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>> with altitude gained, hut tries restarting the engine. no luck. and now they have another problem. they've lost too much speed. >> because i was too aggressive with that initial climb, i was basically trying to keep the airplane flying. if they fly too slow, they stall. >> a stalled plane has no lift and falls out of the control. and falls out of control. to prevent that, hut drops his right wing, trading altitude for air speed. the jet computer warns that their jet is not geared for landing. with the ground approaching rapidly, hut must level the aircraft before ejection. >> what is paramount is to be wings level. it really helps your chances of survival. when you put any bank on the airplane, it lessens, especially in a low level environment. all i was making sure is that we were wing level before we
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ejected. >> the pilots try to restart one last time. >> going to try to get a restart going. >> okay. >> okay. engine is stopped. >> with time running out, hut prepares to eject. his last task is to aim the jet where it will do the least harm when it crashes. >> i took a quick look around to see where the airplane was going. straight ahead looked good. set the throttle back to idle. the ground was coming up fast so it was time to go. >> are you ready? >> i am ready. >> okay. prepare to abandon the aircraft. >> eject, eject, eject. >> it's an explosive situation. you're literally sitting on a rocket. >> the jet is completely destroyed but both pilots survive the violent ejection
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process. >> in our case, with this airplane, there is a miniature detonating cord that explodes the canopy around your head so the seat can can go through faster. it's a big huge explosion. i remember one of the biggest memories of the whole event was the big white flash right in my face. it felt like i exploded myself. then the seat goes up to 20 g acceleration as it takes you up the rail. the ejection force itself, i really remembered it very strong pain in my back and when the chute opened up again, it was just a reconfirmed the pain in my back. i hit the ground pretty hard and i did further damage to myself. i broke my femur. the femur damaged on contact. >> having bitter luck, the british pilot escapes with only minor injuries and captain hut cheats death by only the slimmest margin. >> i was probably doing 33 feet per second when i hit the ground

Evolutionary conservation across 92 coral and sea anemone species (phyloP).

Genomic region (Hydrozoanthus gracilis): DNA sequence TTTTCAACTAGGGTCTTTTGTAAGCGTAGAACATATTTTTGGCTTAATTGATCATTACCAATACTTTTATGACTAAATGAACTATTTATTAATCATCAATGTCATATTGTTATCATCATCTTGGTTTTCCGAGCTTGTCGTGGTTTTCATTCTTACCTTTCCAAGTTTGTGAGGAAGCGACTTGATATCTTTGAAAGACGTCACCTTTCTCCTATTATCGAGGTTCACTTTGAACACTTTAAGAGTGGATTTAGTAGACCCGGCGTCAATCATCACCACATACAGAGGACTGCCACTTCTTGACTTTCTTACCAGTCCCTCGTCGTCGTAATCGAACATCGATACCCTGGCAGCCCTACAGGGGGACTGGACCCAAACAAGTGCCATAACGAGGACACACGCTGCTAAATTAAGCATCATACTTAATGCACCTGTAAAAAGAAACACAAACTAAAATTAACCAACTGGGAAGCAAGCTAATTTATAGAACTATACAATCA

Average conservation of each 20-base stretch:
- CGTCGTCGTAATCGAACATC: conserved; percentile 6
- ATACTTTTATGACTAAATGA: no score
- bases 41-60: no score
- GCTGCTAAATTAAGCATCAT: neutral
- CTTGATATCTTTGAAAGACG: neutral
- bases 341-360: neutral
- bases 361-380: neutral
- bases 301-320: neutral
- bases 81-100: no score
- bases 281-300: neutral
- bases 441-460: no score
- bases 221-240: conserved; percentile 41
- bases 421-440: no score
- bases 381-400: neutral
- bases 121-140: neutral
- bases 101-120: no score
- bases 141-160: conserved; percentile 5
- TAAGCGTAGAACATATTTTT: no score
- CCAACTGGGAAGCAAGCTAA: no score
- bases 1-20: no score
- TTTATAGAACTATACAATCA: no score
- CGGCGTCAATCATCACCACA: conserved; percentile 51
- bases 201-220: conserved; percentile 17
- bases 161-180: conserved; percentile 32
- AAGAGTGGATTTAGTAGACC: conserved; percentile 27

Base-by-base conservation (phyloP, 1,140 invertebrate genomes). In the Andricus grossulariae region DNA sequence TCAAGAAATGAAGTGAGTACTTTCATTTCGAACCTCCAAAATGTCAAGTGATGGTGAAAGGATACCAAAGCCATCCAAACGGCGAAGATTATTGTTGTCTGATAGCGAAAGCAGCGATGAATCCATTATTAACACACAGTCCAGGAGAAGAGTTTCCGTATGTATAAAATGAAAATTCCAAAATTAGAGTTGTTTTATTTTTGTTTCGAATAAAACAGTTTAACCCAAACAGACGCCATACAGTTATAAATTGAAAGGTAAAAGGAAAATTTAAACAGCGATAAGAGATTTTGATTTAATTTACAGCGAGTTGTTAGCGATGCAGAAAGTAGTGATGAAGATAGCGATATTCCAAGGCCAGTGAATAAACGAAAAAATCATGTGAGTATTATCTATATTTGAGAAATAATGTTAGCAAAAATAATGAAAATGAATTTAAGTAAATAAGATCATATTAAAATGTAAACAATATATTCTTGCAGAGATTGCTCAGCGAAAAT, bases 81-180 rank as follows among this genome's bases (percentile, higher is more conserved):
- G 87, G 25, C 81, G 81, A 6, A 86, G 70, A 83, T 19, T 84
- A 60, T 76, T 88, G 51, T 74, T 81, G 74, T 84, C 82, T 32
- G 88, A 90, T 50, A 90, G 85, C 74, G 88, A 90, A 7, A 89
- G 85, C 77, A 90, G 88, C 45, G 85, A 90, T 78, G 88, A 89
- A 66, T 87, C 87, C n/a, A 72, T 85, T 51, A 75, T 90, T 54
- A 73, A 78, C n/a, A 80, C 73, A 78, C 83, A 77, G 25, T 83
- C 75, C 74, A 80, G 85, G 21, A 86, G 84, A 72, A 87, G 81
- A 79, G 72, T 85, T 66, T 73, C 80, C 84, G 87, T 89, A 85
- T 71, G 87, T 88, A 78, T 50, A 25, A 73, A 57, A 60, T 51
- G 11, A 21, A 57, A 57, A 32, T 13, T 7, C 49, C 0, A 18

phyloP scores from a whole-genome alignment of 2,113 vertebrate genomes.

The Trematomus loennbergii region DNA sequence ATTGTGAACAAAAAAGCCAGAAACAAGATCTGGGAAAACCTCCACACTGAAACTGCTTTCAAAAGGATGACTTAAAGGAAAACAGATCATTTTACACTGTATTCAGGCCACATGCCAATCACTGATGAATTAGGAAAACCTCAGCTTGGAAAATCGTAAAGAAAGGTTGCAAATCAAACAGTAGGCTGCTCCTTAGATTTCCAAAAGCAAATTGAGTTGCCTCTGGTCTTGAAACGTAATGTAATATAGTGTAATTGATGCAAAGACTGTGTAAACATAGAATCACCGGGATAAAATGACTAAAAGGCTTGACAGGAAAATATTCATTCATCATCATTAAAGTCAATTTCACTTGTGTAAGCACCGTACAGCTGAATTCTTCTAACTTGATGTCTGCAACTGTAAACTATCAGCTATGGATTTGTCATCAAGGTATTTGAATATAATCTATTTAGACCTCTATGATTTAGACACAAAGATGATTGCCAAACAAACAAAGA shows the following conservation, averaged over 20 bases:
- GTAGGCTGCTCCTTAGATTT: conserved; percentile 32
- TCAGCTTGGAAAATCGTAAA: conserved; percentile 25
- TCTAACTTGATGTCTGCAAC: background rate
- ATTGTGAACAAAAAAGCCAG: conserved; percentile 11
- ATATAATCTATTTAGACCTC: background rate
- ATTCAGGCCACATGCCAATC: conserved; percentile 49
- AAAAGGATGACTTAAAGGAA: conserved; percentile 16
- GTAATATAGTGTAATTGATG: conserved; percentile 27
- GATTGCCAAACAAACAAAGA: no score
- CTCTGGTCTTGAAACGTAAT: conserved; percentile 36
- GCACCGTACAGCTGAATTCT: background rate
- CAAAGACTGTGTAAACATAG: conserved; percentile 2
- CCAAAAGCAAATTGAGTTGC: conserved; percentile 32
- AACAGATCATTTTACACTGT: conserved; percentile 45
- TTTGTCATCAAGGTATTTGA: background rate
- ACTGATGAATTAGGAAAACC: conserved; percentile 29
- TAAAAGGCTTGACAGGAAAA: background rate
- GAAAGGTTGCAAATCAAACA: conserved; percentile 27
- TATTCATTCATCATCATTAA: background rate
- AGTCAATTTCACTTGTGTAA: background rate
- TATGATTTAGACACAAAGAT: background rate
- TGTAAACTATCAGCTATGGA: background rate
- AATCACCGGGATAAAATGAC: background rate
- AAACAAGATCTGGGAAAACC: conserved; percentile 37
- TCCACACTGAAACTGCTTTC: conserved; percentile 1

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and all the data out there says that anything more than about 35 feet per second is probably a fatal rate. >> so what went wrong? investigators find the wing of a small bird in the wreckage. it's a franklin's gull, common to the air field but generally too small to do this much damage so it makes sense when investigators find that the gull isn't the only thing that the engine has ingested. >> as the bird came down the side on my aircraft, it actually hit the probe before it ended up going in the engine. >> and the metal probe, a sensor that indicates the plane's angle on the horizon, broke off and chewed up the inside of the engine, causing the failure. it all proves that sometimes the smallest creatures can cause the biggest problems. >> they can do lots of damage. you just have to be aware of them. coming up -- 11 stories become nine stories and this